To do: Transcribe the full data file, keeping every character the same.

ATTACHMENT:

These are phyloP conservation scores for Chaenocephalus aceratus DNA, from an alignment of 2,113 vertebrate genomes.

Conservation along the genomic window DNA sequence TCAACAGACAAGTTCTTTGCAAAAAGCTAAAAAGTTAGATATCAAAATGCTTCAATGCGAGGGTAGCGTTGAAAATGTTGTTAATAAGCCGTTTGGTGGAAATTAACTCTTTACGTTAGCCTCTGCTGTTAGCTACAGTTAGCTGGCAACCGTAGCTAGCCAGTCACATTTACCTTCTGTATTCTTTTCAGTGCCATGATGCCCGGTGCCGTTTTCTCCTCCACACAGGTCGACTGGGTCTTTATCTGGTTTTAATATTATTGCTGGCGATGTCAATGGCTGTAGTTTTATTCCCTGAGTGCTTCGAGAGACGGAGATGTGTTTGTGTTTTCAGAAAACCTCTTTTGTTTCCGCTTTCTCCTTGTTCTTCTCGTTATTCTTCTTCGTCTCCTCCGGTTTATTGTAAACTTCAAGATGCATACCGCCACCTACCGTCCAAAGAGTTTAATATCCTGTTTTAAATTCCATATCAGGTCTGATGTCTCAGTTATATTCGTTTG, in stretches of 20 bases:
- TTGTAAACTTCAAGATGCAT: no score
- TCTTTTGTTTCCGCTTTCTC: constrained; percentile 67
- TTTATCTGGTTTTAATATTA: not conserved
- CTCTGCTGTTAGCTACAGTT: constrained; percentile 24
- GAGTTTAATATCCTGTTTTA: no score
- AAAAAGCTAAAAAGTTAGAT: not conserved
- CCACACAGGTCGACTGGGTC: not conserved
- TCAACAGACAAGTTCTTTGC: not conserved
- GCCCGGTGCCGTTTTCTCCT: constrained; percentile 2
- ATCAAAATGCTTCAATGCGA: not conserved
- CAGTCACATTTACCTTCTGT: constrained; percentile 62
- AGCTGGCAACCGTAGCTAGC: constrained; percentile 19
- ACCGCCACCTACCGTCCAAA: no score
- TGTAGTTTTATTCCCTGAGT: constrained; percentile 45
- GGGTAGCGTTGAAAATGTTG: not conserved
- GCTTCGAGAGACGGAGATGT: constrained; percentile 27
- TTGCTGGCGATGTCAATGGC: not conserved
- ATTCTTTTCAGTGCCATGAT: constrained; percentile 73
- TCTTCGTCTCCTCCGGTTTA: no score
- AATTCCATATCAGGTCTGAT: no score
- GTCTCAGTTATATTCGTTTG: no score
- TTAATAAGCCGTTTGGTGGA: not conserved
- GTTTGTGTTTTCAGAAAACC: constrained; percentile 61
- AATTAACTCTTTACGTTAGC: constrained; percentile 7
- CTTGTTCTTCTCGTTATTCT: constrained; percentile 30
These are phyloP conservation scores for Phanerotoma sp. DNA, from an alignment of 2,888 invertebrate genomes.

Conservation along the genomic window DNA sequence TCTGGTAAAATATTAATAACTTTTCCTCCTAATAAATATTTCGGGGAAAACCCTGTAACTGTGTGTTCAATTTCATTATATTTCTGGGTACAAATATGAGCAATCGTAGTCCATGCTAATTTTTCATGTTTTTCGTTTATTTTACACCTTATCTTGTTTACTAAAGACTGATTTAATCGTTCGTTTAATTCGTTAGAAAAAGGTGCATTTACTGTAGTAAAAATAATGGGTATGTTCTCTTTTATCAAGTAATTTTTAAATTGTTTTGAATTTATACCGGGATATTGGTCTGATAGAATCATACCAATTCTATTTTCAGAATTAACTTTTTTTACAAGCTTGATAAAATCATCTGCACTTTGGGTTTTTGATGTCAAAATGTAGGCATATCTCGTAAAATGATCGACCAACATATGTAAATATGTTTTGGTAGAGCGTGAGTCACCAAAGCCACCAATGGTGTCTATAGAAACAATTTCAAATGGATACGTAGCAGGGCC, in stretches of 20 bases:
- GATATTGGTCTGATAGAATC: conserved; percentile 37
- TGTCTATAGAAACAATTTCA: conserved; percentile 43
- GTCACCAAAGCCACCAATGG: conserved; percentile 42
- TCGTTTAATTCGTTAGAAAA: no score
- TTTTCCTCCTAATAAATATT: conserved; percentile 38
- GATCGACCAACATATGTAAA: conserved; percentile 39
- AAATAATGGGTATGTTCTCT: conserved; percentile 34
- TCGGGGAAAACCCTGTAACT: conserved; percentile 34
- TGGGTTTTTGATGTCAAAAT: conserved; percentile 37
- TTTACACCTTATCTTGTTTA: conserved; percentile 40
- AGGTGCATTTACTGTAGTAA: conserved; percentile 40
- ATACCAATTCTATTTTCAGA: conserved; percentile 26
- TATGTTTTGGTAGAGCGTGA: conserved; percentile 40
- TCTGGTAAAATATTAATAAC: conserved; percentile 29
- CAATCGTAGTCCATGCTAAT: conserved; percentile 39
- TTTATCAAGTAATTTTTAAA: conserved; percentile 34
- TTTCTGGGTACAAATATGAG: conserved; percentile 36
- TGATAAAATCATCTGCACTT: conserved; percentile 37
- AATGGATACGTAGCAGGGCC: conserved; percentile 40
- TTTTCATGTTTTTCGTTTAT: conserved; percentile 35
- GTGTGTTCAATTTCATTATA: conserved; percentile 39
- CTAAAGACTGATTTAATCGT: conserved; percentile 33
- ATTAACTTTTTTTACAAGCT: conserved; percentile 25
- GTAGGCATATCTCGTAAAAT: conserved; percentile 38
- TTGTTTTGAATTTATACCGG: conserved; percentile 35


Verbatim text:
These are phyloP conservation scores for Chaenocephalus aceratus DNA, from an alignment of 2,113 vertebrate genomes.

Conservation along the genomic window DNA sequence TCAACAGACAAGTTCTTTGCAAAAAGCTAAAAAGTTAGATATCAAAATGCTTCAATGCGAGGGTAGCGTTGAAAATGTTGTTAATAAGCCGTTTGGTGGAAATTAACTCTTTACGTTAGCCTCTGCTGTTAGCTACAGTTAGCTGGCAACCGTAGCTAGCCAGTCACATTTACCTTCTGTATTCTTTTCAGTGCCATGATGCCCGGTGCCGTTTTCTCCTCCACACAGGTCGACTGGGTCTTTATCTGGTTTTAATATTATTGCTGGCGATGTCAATGGCTGTAGTTTTATTCCCTGAGTGCTTCGAGAGACGGAGATGTGTTTGTGTTTTCAGAAAACCTCTTTTGTTTCCGCTTTCTCCTTGTTCTTCTCGTTATTCTTCTTCGTCTCCTCCGGTTTATTGTAAACTTCAAGATGCATACCGCCACCTACCGTCCAAAGAGTTTAATATCCTGTTTTAAATTCCATATCAGGTCTGATGTCTCAGTTATATTCGTTTG, in stretches of 20 bases:
- TTGTAAACTTCAAGATGCAT: no score
- TCTTTTGTTTCCGCTTTCTC: constrained; percentile 67
- TTTATCTGGTTTTAATATTA: not conserved
- CTCTGCTGTTAGCTACAGTT: constrained; percentile 24
- GAGTTTAATATCCTGTTTTA: no score
- AAAAAGCTAAAAAGTTAGAT: not conserved
- CCACACAGGTCGACTGGGTC: not conserved
- TCAACAGACAAGTTCTTTGC: not conserved
- GCCCGGTGCCGTTTTCTCCT: constrained; percentile 2
- ATCAAAATGCTTCAATGCGA: not conserved
- CAGTCACATTTACCTTCTGT: constrained; percentile 62
- AGCTGGCAACCGTAGCTAGC: constrained; percentile 19
- ACCGCCACCTACCGTCCAAA: no score
- TGTAGTTTTATTCCCTGAGT: constrained; percentile 45
- GGGTAGCGTTGAAAATGTTG: not conserved
- GCTTCGAGAGACGGAGATGT: constrained; percentile 27
- TTGCTGGCGATGTCAATGGC: not conserved
- ATTCTTTTCAGTGCCATGAT: constrained; percentile 73
- TCTTCGTCTCCTCCGGTTTA: no score
- AATTCCATATCAGGTCTGAT: no score
- GTCTCAGTTATATTCGTTTG: no score
- TTAATAAGCCGTTTGGTGGA: not conserved
- GTTTGTGTTTTCAGAAAACC: constrained; percentile 61
- AATTAACTCTTTACGTTAGC: constrained; percentile 7
- CTTGTTCTTCTCGTTATTCT: constrained; percentile 30
These are phyloP conservation scores for Phanerotoma sp. DNA, from an alignment of 2,888 invertebrate genomes.

Conservation along the genomic window DNA sequence TCTGGTAAAATATTAATAACTTTTCCTCCTAATAAATATTTCGGGGAAAACCCTGTAACTGTGTGTTCAATTTCATTATATTTCTGGGTACAAATATGAGCAATCGTAGTCCATGCTAATTTTTCATGTTTTTCGTTTATTTTACACCTTATCTTGTTTACTAAAGACTGATTTAATCGTTCGTTTAATTCGTTAGAAAAAGGTGCATTTACTGTAGTAAAAATAATGGGTATGTTCTCTTTTATCAAGTAATTTTTAAATTGTTTTGAATTTATACCGGGATATTGGTCTGATAGAATCATACCAATTCTATTTTCAGAATTAACTTTTTTTACAAGCTTGATAAAATCATCTGCACTTTGGGTTTTTGATGTCAAAATGTAGGCATATCTCGTAAAATGATCGACCAACATATGTAAATATGTTTTGGTAGAGCGTGAGTCACCAAAGCCACCAATGGTGTCTATAGAAACAATTTCAAATGGATACGTAGCAGGGCC, in stretches of 20 bases:
- GATATTGGTCTGATAGAATC: conserved; percentile 37
- TGTCTATAGAAACAATTTCA: conserved; percentile 43
- GTCACCAAAGCCACCAATGG: conserved; percentile 42
- TCGTTTAATTCGTTAGAAAA: no score
- TTTTCCTCCTAATAAATATT: conserved; percentile 38
- GATCGACCAACATATGTAAA: conserved; percentile 39
- AAATAATGGGTATGTTCTCT: conserved; percentile 34
- TCGGGGAAAACCCTGTAACT: conserved; percentile 34
- TGGGTTTTTGATGTCAAAAT: conserved; percentile 37
- TTTACACCTTATCTTGTTTA: conserved; percentile 40
- AGGTGCATTTACTGTAGTAA: conserved; percentile 40
- ATACCAATTCTATTTTCAGA: conserved; percentile 26
- TATGTTTTGGTAGAGCGTGA: conserved; percentile 40
- TCTGGTAAAATATTAATAAC: conserved; percentile 29
- CAATCGTAGTCCATGCTAAT: conserved; percentile 39
- TTTATCAAGTAATTTTTAAA: conserved; percentile 34
- TTTCTGGGTACAAATATGAG: conserved; percentile 36
- TGATAAAATCATCTGCACTT: conserved; percentile 37
- AATGGATACGTAGCAGGGCC: conserved; percentile 40
- TTTTCATGTTTTTCGTTTAT: conserved; percentile 35
- GTGTGTTCAATTTCATTATA: conserved; percentile 39
- CTAAAGACTGATTTAATCGT: conserved; percentile 33
- ATTAACTTTTTTTACAAGCT: conserved; percentile 25
- GTAGGCATATCTCGTAAAAT: conserved; percentile 38
- TTGTTTTGAATTTATACCGG: conserved; percentile 35